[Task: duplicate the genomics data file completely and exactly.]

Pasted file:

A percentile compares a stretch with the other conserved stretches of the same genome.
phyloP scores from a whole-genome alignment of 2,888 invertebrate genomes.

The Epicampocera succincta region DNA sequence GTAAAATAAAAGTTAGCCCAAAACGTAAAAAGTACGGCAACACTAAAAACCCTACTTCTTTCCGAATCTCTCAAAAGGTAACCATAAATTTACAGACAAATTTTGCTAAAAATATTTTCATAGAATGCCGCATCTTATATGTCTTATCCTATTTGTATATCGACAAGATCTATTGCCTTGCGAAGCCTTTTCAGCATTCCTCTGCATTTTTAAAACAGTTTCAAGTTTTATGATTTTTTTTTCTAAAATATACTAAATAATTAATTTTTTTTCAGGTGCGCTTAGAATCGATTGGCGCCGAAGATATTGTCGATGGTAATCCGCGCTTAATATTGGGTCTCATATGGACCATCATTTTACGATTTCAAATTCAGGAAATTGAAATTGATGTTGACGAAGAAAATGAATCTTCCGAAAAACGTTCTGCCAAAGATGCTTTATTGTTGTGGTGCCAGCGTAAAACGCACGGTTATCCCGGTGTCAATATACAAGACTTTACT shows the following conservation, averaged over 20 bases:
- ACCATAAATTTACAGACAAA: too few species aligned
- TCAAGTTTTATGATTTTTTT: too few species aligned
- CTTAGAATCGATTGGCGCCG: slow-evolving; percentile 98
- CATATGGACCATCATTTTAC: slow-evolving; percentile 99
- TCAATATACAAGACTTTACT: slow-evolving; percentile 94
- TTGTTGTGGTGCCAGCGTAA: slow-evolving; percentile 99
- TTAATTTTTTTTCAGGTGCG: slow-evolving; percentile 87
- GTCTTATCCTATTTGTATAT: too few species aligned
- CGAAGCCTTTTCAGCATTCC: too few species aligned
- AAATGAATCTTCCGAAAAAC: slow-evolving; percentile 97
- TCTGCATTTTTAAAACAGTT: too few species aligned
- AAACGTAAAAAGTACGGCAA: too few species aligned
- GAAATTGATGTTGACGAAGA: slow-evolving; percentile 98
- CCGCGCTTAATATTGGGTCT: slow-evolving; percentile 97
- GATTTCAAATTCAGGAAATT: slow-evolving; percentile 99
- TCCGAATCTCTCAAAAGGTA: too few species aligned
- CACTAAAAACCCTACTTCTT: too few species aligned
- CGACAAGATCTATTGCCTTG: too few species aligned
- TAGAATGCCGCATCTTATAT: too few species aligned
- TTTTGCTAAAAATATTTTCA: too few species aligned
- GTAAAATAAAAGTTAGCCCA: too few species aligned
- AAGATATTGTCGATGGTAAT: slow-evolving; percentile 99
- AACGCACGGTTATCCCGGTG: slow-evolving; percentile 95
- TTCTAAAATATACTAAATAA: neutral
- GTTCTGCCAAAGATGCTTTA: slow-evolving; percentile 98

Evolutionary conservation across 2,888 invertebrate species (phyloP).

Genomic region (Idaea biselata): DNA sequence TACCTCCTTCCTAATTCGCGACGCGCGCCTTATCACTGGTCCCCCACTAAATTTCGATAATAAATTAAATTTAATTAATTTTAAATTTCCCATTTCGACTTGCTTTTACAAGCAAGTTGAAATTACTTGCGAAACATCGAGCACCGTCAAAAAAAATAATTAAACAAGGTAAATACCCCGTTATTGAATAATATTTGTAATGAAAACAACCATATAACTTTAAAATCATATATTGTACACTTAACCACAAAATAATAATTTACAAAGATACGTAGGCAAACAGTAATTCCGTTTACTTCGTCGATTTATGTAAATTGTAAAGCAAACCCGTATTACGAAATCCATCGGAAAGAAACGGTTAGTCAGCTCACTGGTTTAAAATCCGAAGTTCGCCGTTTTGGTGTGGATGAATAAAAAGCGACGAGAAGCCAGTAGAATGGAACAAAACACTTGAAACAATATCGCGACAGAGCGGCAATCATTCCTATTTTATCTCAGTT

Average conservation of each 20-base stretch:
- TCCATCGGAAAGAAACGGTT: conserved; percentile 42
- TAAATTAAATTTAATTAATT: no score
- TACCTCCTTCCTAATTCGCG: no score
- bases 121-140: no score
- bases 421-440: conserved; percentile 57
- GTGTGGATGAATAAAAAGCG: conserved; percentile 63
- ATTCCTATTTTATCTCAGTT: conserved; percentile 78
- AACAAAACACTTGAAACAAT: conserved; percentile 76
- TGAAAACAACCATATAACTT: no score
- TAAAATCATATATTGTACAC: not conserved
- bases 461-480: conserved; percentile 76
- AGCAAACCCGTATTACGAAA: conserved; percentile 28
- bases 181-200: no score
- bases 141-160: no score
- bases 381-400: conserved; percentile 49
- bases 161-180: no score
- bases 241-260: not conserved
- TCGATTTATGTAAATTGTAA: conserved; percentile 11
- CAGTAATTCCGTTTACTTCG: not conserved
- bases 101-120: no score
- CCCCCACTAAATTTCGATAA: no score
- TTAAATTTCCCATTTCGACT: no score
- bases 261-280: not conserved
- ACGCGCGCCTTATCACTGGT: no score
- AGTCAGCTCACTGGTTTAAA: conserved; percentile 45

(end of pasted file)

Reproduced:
A percentile compares a stretch with the other conserved stretches of the same genome.
phyloP scores from a whole-genome alignment of 2,888 invertebrate genomes.

The Epicampocera succincta region DNA sequence GTAAAATAAAAGTTAGCCCAAAACGTAAAAAGTACGGCAACACTAAAAACCCTACTTCTTTCCGAATCTCTCAAAAGGTAACCATAAATTTACAGACAAATTTTGCTAAAAATATTTTCATAGAATGCCGCATCTTATATGTCTTATCCTATTTGTATATCGACAAGATCTATTGCCTTGCGAAGCCTTTTCAGCATTCCTCTGCATTTTTAAAACAGTTTCAAGTTTTATGATTTTTTTTTCTAAAATATACTAAATAATTAATTTTTTTTCAGGTGCGCTTAGAATCGATTGGCGCCGAAGATATTGTCGATGGTAATCCGCGCTTAATATTGGGTCTCATATGGACCATCATTTTACGATTTCAAATTCAGGAAATTGAAATTGATGTTGACGAAGAAAATGAATCTTCCGAAAAACGTTCTGCCAAAGATGCTTTATTGTTGTGGTGCCAGCGTAAAACGCACGGTTATCCCGGTGTCAATATACAAGACTTTACT shows the following conservation, averaged over 20 bases:
- ACCATAAATTTACAGACAAA: too few species aligned
- TCAAGTTTTATGATTTTTTT: too few species aligned
- CTTAGAATCGATTGGCGCCG: slow-evolving; percentile 98
- CATATGGACCATCATTTTAC: slow-evolving; percentile 99
- TCAATATACAAGACTTTACT: slow-evolving; percentile 94
- TTGTTGTGGTGCCAGCGTAA: slow-evolving; percentile 99
- TTAATTTTTTTTCAGGTGCG: slow-evolving; percentile 87
- GTCTTATCCTATTTGTATAT: too few species aligned
- CGAAGCCTTTTCAGCATTCC: too few species aligned
- AAATGAATCTTCCGAAAAAC: slow-evolving; percentile 97
- TCTGCATTTTTAAAACAGTT: too few species aligned
- AAACGTAAAAAGTACGGCAA: too few species aligned
- GAAATTGATGTTGACGAAGA: slow-evolving; percentile 98
- CCGCGCTTAATATTGGGTCT: slow-evolving; percentile 97
- GATTTCAAATTCAGGAAATT: slow-evolving; percentile 99
- TCCGAATCTCTCAAAAGGTA: too few species aligned
- CACTAAAAACCCTACTTCTT: too few species aligned
- CGACAAGATCTATTGCCTTG: too few species aligned
- TAGAATGCCGCATCTTATAT: too few species aligned
- TTTTGCTAAAAATATTTTCA: too few species aligned
- GTAAAATAAAAGTTAGCCCA: too few species aligned
- AAGATATTGTCGATGGTAAT: slow-evolving; percentile 99
- AACGCACGGTTATCCCGGTG: slow-evolving; percentile 95
- TTCTAAAATATACTAAATAA: neutral
- GTTCTGCCAAAGATGCTTTA: slow-evolving; percentile 98

Evolutionary conservation across 2,888 invertebrate species (phyloP).

Genomic region (Idaea biselata): DNA sequence TACCTCCTTCCTAATTCGCGACGCGCGCCTTATCACTGGTCCCCCACTAAATTTCGATAATAAATTAAATTTAATTAATTTTAAATTTCCCATTTCGACTTGCTTTTACAAGCAAGTTGAAATTACTTGCGAAACATCGAGCACCGTCAAAAAAAATAATTAAACAAGGTAAATACCCCGTTATTGAATAATATTTGTAATGAAAACAACCATATAACTTTAAAATCATATATTGTACACTTAACCACAAAATAATAATTTACAAAGATACGTAGGCAAACAGTAATTCCGTTTACTTCGTCGATTTATGTAAATTGTAAAGCAAACCCGTATTACGAAATCCATCGGAAAGAAACGGTTAGTCAGCTCACTGGTTTAAAATCCGAAGTTCGCCGTTTTGGTGTGGATGAATAAAAAGCGACGAGAAGCCAGTAGAATGGAACAAAACACTTGAAACAATATCGCGACAGAGCGGCAATCATTCCTATTTTATCTCAGTT

Average conservation of each 20-base stretch:
- TCCATCGGAAAGAAACGGTT: conserved; percentile 42
- TAAATTAAATTTAATTAATT: no score
- TACCTCCTTCCTAATTCGCG: no score
- bases 121-140: no score
- bases 421-440: conserved; percentile 57
- GTGTGGATGAATAAAAAGCG: conserved; percentile 63
- ATTCCTATTTTATCTCAGTT: conserved; percentile 78
- AACAAAACACTTGAAACAAT: conserved; percentile 76
- TGAAAACAACCATATAACTT: no score
- TAAAATCATATATTGTACAC: not conserved
- bases 461-480: conserved; percentile 76
- AGCAAACCCGTATTACGAAA: conserved; percentile 28
- bases 181-200: no score
- bases 141-160: no score
- bases 381-400: conserved; percentile 49
- bases 161-180: no score
- bases 241-260: not conserved
- TCGATTTATGTAAATTGTAA: conserved; percentile 11
- CAGTAATTCCGTTTACTTCG: not conserved
- bases 101-120: no score
- CCCCCACTAAATTTCGATAA: no score
- TTAAATTTCCCATTTCGACT: no score
- bases 261-280: not conserved
- ACGCGCGCCTTATCACTGGT: no score
- AGTCAGCTCACTGGTTTAAA: conserved; percentile 45